This lecture examines the resilience of the Iraqi state and nation before and after the 2003 invasion.
Since 1980, Iraq weathered the longest conventional war of the 20th century, the Iran-Iraq War, followed by one of the shortest, the 1991 Gulf War, and the subsequent uprisings that swept through 15 of its 18 provinces, and a decade of sanctions. Since the 2003 war, Iraq has witnessed an occupation, the collapse of its national military, an insurgency, a civil war, the ensuing terrorist statelet of ISIS, which led to genocide against the Yezidi population, an aborted bid for Kurdish independence, a sustained protest movement, a pandemic, and a proxy war between the US and Iran that continues to this day. Iraq has endured despite numerous forecasts of its imminent collapse into three states. Nevertheless, Iraq’s future during the Anthropocene still looks uncertain, and climate change will have uneven effects on the nation from a geographic, generational, and gendered perspective.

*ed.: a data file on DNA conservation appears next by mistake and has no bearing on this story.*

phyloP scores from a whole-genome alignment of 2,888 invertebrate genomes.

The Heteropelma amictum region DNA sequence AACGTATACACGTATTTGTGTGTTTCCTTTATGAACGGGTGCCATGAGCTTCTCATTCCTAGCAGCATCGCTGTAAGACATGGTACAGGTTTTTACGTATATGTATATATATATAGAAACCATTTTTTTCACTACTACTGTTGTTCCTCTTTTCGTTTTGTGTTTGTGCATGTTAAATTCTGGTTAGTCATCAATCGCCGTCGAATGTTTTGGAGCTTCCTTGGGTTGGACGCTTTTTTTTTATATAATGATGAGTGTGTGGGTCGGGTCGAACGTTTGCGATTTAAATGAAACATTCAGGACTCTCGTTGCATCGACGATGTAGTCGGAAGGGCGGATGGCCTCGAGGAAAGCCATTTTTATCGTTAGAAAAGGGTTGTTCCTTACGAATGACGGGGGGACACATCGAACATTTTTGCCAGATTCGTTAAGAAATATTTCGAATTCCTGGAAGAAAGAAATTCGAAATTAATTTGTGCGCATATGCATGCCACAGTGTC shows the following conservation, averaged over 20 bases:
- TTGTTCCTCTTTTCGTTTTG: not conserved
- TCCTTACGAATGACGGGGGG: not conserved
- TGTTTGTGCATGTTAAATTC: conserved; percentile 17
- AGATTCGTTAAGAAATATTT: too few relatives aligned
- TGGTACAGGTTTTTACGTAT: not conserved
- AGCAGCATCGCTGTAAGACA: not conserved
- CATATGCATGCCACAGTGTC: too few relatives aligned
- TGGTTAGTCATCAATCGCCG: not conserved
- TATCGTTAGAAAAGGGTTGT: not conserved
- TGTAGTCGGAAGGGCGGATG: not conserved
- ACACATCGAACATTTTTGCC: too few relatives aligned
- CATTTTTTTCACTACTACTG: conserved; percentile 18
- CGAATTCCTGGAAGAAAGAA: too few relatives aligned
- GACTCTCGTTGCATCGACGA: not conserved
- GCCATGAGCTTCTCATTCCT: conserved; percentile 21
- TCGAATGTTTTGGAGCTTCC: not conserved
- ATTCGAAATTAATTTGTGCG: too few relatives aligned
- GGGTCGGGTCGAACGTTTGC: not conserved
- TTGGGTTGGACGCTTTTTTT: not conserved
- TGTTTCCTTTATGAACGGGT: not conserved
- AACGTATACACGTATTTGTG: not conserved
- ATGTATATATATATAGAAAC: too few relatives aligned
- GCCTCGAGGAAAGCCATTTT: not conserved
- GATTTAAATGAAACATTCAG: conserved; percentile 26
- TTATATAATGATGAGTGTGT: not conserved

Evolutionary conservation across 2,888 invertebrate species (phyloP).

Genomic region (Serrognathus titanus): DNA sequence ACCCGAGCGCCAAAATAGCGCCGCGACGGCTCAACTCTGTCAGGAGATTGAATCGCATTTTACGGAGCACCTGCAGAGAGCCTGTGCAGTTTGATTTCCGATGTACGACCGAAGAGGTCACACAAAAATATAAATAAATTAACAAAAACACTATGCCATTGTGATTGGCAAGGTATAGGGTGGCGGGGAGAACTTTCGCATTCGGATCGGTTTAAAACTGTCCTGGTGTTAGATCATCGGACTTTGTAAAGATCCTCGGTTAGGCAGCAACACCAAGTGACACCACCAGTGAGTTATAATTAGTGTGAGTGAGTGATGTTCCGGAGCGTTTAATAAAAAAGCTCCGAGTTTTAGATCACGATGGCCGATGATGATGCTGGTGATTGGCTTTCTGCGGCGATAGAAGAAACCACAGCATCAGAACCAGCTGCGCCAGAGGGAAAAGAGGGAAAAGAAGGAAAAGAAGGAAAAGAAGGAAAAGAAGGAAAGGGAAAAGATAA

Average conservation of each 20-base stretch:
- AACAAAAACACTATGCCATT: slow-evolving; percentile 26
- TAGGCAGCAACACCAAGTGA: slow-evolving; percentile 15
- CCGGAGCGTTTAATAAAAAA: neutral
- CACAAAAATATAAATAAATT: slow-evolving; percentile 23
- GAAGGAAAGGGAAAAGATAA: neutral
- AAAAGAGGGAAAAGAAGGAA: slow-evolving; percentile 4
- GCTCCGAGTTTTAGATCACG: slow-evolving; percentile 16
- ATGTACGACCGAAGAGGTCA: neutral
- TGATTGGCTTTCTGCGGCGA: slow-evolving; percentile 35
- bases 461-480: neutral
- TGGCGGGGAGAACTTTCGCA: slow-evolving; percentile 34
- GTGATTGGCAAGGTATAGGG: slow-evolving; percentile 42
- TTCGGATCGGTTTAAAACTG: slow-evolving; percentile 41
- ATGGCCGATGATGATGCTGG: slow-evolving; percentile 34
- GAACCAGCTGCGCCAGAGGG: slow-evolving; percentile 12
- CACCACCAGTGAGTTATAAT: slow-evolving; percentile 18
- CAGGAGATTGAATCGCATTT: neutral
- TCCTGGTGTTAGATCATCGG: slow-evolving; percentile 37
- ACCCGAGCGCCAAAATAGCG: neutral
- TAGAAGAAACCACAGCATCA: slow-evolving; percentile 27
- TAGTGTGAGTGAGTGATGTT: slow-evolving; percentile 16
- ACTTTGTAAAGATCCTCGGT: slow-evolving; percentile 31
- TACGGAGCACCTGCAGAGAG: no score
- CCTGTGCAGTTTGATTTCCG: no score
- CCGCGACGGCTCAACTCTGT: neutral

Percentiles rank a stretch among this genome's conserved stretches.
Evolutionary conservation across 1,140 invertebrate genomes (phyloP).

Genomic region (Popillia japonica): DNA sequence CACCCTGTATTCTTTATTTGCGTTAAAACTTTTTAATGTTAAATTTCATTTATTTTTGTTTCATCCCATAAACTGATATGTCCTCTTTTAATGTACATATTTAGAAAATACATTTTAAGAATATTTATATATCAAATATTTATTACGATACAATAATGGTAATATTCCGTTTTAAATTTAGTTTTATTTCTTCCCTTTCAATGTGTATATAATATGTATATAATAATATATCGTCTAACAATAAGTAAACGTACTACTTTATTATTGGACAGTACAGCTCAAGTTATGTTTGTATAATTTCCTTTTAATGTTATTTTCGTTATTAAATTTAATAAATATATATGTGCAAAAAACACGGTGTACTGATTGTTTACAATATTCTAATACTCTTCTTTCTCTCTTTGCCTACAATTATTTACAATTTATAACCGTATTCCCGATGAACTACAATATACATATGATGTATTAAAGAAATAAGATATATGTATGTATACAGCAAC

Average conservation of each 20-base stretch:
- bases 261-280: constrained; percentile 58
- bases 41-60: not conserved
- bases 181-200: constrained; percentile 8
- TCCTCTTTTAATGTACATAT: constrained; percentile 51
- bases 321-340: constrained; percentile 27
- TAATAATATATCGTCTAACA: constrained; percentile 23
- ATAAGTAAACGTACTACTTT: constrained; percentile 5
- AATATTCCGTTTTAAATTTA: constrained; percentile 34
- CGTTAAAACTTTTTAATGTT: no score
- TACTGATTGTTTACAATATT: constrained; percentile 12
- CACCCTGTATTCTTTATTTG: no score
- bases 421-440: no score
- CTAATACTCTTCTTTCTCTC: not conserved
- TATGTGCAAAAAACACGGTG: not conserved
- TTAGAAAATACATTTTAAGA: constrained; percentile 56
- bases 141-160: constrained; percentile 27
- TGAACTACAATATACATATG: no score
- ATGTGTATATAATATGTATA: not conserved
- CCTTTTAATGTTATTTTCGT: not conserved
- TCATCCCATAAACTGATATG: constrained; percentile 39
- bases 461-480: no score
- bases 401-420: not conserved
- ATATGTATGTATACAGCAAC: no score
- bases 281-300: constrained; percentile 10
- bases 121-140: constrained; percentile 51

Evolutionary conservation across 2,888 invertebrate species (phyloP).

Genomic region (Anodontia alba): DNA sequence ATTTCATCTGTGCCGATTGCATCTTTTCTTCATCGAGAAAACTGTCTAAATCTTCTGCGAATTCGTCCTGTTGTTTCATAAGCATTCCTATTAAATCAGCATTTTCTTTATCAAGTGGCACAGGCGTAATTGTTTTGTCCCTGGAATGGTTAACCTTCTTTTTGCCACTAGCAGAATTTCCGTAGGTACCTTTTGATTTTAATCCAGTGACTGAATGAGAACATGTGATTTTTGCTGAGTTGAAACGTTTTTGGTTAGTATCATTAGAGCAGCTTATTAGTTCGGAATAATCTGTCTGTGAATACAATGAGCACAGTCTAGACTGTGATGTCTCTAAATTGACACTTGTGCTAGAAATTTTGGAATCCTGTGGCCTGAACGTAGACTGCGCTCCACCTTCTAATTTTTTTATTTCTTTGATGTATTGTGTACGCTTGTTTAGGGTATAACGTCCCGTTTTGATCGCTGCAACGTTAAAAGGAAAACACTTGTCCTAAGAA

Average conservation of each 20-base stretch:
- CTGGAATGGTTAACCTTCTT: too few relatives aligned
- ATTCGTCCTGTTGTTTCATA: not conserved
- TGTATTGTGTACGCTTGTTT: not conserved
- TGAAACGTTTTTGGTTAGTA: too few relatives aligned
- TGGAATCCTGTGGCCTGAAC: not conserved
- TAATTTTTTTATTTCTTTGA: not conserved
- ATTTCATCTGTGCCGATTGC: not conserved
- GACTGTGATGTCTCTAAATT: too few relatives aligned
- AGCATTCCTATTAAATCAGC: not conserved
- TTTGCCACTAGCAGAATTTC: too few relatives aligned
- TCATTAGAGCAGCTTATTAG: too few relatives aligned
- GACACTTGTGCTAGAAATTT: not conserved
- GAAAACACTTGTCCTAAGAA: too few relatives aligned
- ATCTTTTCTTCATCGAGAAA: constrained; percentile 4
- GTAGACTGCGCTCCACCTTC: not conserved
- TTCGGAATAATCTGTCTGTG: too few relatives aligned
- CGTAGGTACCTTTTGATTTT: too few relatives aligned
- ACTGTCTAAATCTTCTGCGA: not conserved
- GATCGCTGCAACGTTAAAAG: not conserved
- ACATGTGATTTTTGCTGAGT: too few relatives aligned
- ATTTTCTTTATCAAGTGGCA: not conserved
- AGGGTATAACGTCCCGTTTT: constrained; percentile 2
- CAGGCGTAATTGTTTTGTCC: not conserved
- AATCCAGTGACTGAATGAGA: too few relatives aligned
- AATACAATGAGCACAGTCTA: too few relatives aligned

Ibrahim Al-Marashi is Associate Professor of Middle East history at California State University San Marcos and visiting professor at the IE University School of Global and Public Affairs in Madrid, Spain, and formerly at Ivan Franko University in Lviv, Ukraine. He obtained his doctorate in Modern History at University of Oxford, completing a thesis on the Iraqi invasion of Kuwait, part of which was plagiarized by the British government prior to the 2003 Iraq War, otherwise known as the “Dodgy Dossier.” His research focuses on 20th century Iraqi history, and currently is focusing on the effects of climate change on the nation. He is co-author of Iraq’s Armed Forces: An Analytical History (Routledge, 2008), The Modern History of Iraq (Routledge 2017), and A Concise History of the Middle East (Routledge, 2018).